Locally grown food is normally a more environmentally friendly choice, and in the summer months it is easier to find fresh local produce. Just because your menu boasts local foods doesn't mean it's green.
The shrimping industry has always been a part of coastal life for many folks in Georgia. Business hasn't been booming lately, though, because of high fuel costs and cheaper imported shrimp on the market. Farm raising shrimp in tropical climates is fairly inexpensive, but if it's not done correctly, it damages the surrounding environment.
So, we should buy locally caught shrimp and boost the coastal economy, right?
Shrimp trawling nets are a danger to sea life. The shrimpers drag their nets along the ocean floor sometimes less than a mile offshore. They catch a variety of critters besides shrimp. There is an average of 2.7 pounds of by-catch for every pound of shrimp that is harvested.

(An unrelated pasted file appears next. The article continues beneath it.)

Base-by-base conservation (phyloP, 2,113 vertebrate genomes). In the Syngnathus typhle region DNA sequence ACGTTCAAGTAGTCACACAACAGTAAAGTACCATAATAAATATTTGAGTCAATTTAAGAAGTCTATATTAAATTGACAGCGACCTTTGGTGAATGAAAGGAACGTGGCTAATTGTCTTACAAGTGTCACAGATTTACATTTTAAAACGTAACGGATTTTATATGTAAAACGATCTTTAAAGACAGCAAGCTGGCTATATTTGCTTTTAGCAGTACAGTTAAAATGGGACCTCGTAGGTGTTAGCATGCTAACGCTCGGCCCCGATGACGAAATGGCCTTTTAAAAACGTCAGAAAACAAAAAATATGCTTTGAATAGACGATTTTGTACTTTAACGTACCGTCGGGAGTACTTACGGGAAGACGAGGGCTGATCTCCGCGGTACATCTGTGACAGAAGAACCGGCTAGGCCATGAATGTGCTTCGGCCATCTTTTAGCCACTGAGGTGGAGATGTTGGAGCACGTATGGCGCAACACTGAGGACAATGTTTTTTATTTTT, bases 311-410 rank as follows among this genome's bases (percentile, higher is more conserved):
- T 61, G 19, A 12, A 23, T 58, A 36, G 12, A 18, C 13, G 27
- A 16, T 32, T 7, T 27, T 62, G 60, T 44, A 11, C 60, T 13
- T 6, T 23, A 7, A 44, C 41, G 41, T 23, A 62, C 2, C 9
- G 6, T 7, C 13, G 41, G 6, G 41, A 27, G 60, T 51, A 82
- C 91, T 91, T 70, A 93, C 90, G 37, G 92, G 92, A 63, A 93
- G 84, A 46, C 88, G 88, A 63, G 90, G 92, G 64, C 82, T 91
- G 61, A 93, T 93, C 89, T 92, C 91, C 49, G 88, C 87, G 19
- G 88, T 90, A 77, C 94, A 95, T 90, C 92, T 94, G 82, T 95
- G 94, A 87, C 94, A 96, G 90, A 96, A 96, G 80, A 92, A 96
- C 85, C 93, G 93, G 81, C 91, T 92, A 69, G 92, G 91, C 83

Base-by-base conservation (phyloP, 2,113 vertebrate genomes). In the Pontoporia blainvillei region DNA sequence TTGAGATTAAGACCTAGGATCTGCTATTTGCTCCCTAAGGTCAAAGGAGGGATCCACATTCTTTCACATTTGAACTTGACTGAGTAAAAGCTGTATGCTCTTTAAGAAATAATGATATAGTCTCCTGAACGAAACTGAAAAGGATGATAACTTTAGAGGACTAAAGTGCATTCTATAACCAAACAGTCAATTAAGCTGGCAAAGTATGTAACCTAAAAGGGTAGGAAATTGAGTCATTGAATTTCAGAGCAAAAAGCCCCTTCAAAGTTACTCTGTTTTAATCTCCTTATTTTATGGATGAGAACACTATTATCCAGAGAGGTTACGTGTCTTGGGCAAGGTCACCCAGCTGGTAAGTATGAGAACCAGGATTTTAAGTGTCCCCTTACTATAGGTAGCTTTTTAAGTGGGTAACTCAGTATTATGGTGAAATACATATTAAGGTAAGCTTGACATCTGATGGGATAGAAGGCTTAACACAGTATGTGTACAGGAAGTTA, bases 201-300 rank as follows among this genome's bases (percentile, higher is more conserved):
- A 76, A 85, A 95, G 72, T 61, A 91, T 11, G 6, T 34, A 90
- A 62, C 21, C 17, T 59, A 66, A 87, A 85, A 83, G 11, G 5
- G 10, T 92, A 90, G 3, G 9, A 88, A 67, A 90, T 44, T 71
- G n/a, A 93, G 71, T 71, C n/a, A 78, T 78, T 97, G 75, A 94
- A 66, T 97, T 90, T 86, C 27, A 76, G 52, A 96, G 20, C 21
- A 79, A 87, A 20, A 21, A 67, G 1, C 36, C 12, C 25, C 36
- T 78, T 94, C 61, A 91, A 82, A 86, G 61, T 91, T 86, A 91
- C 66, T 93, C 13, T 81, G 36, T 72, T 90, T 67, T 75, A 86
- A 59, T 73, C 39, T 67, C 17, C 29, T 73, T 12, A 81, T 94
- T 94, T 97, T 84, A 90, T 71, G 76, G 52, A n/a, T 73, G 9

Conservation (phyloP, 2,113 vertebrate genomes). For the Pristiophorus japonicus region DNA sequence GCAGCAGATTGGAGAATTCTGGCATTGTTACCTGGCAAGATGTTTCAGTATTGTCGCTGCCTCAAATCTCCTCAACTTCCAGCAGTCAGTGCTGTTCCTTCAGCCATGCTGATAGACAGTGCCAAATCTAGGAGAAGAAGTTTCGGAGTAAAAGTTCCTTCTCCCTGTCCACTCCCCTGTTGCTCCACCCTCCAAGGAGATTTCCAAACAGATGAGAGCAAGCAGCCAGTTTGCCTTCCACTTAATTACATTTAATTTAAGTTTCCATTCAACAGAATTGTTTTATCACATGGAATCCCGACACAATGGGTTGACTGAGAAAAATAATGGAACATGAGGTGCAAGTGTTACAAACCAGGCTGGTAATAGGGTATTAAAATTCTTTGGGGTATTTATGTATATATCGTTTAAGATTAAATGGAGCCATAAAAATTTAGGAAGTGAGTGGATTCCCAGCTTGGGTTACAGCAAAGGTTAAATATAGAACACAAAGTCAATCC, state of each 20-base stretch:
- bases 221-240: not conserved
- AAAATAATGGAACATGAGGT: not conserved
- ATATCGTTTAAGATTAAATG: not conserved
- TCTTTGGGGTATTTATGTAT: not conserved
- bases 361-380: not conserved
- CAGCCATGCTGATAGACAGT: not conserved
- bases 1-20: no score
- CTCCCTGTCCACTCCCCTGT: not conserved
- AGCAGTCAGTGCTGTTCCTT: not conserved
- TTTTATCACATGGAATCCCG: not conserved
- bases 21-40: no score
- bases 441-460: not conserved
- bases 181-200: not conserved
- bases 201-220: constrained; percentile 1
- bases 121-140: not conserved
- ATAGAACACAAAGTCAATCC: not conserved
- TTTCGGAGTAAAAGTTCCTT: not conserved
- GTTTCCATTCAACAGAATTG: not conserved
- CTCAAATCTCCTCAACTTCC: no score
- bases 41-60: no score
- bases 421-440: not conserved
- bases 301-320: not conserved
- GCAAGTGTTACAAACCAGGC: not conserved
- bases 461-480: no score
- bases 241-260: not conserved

Adult and juvenile sea turtles often get caught in these nets and drown. Shrimping season opens in the midst of sea turtle nesting season on Georgia's coast, so the turtles and the nets occupy the same waters for the summer.
Shrimpers are required by law to have Turtle Excluder Devices (TEDs)
in their nets, but they have only reduced by-catch by 23 percent. Georgia DNR officials boarded several boats at the opening of the season and found that although shrimpers had the devices installed, they weren't necessarily the right dimensions to safely exclude the larger marine life. Most shrimpers believe that the devices reduce their shrimp catch as well.
Another thing to think about: a shrimp trawler can use 200 gallons of fuel in one day. That is quite a bit of CO2 emissions.
That Georgia-caught shrimp is delicious, but maybe we should reconsider that big shrimp boil this 4th of July in the name of a healthier ocean.
Check out the recipes
MNN has offered for local crops instead.
Photo Credits: savbill/Flickr, chapmanrealty/Flickr